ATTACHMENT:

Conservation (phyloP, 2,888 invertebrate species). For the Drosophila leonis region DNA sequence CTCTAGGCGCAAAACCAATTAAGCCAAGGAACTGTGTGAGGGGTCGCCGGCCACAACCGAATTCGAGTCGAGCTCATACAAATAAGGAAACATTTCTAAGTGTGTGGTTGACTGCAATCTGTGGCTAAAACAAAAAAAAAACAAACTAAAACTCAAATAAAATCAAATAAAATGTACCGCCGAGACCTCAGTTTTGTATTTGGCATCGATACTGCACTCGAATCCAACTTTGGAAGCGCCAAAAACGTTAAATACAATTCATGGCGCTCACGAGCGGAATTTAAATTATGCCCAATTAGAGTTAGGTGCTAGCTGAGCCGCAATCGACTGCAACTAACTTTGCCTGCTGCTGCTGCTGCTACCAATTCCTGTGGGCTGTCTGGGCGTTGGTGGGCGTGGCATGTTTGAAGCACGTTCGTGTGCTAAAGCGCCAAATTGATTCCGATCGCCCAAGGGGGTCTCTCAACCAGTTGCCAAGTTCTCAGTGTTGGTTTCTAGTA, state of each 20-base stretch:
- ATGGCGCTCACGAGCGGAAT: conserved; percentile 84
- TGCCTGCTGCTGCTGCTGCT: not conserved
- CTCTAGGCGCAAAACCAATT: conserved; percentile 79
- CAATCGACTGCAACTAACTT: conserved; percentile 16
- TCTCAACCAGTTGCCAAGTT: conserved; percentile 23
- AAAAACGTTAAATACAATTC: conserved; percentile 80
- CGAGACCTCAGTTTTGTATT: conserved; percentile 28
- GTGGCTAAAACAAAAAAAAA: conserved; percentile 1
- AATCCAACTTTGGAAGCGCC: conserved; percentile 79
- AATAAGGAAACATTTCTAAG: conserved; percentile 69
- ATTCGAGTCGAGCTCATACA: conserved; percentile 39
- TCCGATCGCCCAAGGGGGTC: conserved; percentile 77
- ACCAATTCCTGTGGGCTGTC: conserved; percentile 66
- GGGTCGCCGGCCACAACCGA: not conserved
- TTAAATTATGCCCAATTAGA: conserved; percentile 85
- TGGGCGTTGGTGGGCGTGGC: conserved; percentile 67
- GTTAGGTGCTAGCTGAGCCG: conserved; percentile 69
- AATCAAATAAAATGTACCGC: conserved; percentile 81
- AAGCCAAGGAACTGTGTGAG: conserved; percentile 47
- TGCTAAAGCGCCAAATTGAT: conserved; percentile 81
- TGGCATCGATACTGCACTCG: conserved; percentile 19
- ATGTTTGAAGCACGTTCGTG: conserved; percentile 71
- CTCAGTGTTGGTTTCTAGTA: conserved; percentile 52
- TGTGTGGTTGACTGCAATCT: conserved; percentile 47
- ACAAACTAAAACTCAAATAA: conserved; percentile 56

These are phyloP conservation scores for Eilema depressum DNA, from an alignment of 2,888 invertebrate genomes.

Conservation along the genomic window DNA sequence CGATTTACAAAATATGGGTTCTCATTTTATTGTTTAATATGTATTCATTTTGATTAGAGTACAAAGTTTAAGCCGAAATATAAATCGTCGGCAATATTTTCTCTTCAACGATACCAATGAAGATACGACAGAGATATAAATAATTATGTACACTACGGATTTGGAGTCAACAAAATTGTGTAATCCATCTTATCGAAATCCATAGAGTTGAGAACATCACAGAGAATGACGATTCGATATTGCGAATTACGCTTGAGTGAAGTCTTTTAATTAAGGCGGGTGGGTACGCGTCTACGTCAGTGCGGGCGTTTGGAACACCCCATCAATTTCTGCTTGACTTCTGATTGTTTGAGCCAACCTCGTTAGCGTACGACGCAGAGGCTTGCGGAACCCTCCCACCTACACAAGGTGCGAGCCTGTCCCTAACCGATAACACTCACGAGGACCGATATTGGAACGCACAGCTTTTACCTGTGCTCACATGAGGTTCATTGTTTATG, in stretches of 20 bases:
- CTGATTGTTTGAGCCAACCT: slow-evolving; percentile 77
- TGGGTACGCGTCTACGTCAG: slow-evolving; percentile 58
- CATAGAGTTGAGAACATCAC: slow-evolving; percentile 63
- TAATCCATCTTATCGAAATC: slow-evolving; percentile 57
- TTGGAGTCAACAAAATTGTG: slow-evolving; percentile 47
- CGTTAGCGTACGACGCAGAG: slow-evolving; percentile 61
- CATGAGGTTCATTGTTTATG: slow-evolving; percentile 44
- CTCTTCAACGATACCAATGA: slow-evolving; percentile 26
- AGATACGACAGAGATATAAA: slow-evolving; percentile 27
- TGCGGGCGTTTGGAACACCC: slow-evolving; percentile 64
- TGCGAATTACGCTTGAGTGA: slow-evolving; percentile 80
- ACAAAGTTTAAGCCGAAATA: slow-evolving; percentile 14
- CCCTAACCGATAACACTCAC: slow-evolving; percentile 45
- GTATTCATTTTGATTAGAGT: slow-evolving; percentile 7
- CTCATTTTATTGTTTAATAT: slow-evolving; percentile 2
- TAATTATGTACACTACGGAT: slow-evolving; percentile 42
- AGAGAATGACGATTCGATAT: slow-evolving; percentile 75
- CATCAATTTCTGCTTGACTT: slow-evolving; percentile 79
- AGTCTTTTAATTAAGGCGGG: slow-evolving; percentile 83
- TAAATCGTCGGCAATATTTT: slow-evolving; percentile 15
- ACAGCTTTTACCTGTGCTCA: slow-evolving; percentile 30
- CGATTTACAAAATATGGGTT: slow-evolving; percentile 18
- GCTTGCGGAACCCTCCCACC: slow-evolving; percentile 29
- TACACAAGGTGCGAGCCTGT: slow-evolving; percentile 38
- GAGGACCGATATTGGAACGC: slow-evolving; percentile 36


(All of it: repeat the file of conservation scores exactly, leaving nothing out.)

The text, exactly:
Conservation (phyloP, 2,888 invertebrate species). For the Drosophila leonis region DNA sequence CTCTAGGCGCAAAACCAATTAAGCCAAGGAACTGTGTGAGGGGTCGCCGGCCACAACCGAATTCGAGTCGAGCTCATACAAATAAGGAAACATTTCTAAGTGTGTGGTTGACTGCAATCTGTGGCTAAAACAAAAAAAAAACAAACTAAAACTCAAATAAAATCAAATAAAATGTACCGCCGAGACCTCAGTTTTGTATTTGGCATCGATACTGCACTCGAATCCAACTTTGGAAGCGCCAAAAACGTTAAATACAATTCATGGCGCTCACGAGCGGAATTTAAATTATGCCCAATTAGAGTTAGGTGCTAGCTGAGCCGCAATCGACTGCAACTAACTTTGCCTGCTGCTGCTGCTGCTACCAATTCCTGTGGGCTGTCTGGGCGTTGGTGGGCGTGGCATGTTTGAAGCACGTTCGTGTGCTAAAGCGCCAAATTGATTCCGATCGCCCAAGGGGGTCTCTCAACCAGTTGCCAAGTTCTCAGTGTTGGTTTCTAGTA, state of each 20-base stretch:
- ATGGCGCTCACGAGCGGAAT: conserved; percentile 84
- TGCCTGCTGCTGCTGCTGCT: not conserved
- CTCTAGGCGCAAAACCAATT: conserved; percentile 79
- CAATCGACTGCAACTAACTT: conserved; percentile 16
- TCTCAACCAGTTGCCAAGTT: conserved; percentile 23
- AAAAACGTTAAATACAATTC: conserved; percentile 80
- CGAGACCTCAGTTTTGTATT: conserved; percentile 28
- GTGGCTAAAACAAAAAAAAA: conserved; percentile 1
- AATCCAACTTTGGAAGCGCC: conserved; percentile 79
- AATAAGGAAACATTTCTAAG: conserved; percentile 69
- ATTCGAGTCGAGCTCATACA: conserved; percentile 39
- TCCGATCGCCCAAGGGGGTC: conserved; percentile 77
- ACCAATTCCTGTGGGCTGTC: conserved; percentile 66
- GGGTCGCCGGCCACAACCGA: not conserved
- TTAAATTATGCCCAATTAGA: conserved; percentile 85
- TGGGCGTTGGTGGGCGTGGC: conserved; percentile 67
- GTTAGGTGCTAGCTGAGCCG: conserved; percentile 69
- AATCAAATAAAATGTACCGC: conserved; percentile 81
- AAGCCAAGGAACTGTGTGAG: conserved; percentile 47
- TGCTAAAGCGCCAAATTGAT: conserved; percentile 81
- TGGCATCGATACTGCACTCG: conserved; percentile 19
- ATGTTTGAAGCACGTTCGTG: conserved; percentile 71
- CTCAGTGTTGGTTTCTAGTA: conserved; percentile 52
- TGTGTGGTTGACTGCAATCT: conserved; percentile 47
- ACAAACTAAAACTCAAATAA: conserved; percentile 56

These are phyloP conservation scores for Eilema depressum DNA, from an alignment of 2,888 invertebrate genomes.

Conservation along the genomic window DNA sequence CGATTTACAAAATATGGGTTCTCATTTTATTGTTTAATATGTATTCATTTTGATTAGAGTACAAAGTTTAAGCCGAAATATAAATCGTCGGCAATATTTTCTCTTCAACGATACCAATGAAGATACGACAGAGATATAAATAATTATGTACACTACGGATTTGGAGTCAACAAAATTGTGTAATCCATCTTATCGAAATCCATAGAGTTGAGAACATCACAGAGAATGACGATTCGATATTGCGAATTACGCTTGAGTGAAGTCTTTTAATTAAGGCGGGTGGGTACGCGTCTACGTCAGTGCGGGCGTTTGGAACACCCCATCAATTTCTGCTTGACTTCTGATTGTTTGAGCCAACCTCGTTAGCGTACGACGCAGAGGCTTGCGGAACCCTCCCACCTACACAAGGTGCGAGCCTGTCCCTAACCGATAACACTCACGAGGACCGATATTGGAACGCACAGCTTTTACCTGTGCTCACATGAGGTTCATTGTTTATG, in stretches of 20 bases:
- CTGATTGTTTGAGCCAACCT: slow-evolving; percentile 77
- TGGGTACGCGTCTACGTCAG: slow-evolving; percentile 58
- CATAGAGTTGAGAACATCAC: slow-evolving; percentile 63
- TAATCCATCTTATCGAAATC: slow-evolving; percentile 57
- TTGGAGTCAACAAAATTGTG: slow-evolving; percentile 47
- CGTTAGCGTACGACGCAGAG: slow-evolving; percentile 61
- CATGAGGTTCATTGTTTATG: slow-evolving; percentile 44
- CTCTTCAACGATACCAATGA: slow-evolving; percentile 26
- AGATACGACAGAGATATAAA: slow-evolving; percentile 27
- TGCGGGCGTTTGGAACACCC: slow-evolving; percentile 64
- TGCGAATTACGCTTGAGTGA: slow-evolving; percentile 80
- ACAAAGTTTAAGCCGAAATA: slow-evolving; percentile 14
- CCCTAACCGATAACACTCAC: slow-evolving; percentile 45
- GTATTCATTTTGATTAGAGT: slow-evolving; percentile 7
- CTCATTTTATTGTTTAATAT: slow-evolving; percentile 2
- TAATTATGTACACTACGGAT: slow-evolving; percentile 42
- AGAGAATGACGATTCGATAT: slow-evolving; percentile 75
- CATCAATTTCTGCTTGACTT: slow-evolving; percentile 79
- AGTCTTTTAATTAAGGCGGG: slow-evolving; percentile 83
- TAAATCGTCGGCAATATTTT: slow-evolving; percentile 15
- ACAGCTTTTACCTGTGCTCA: slow-evolving; percentile 30
- CGATTTACAAAATATGGGTT: slow-evolving; percentile 18
- GCTTGCGGAACCCTCCCACC: slow-evolving; percentile 29
- TACACAAGGTGCGAGCCTGT: slow-evolving; percentile 38
- GAGGACCGATATTGGAACGC: slow-evolving; percentile 36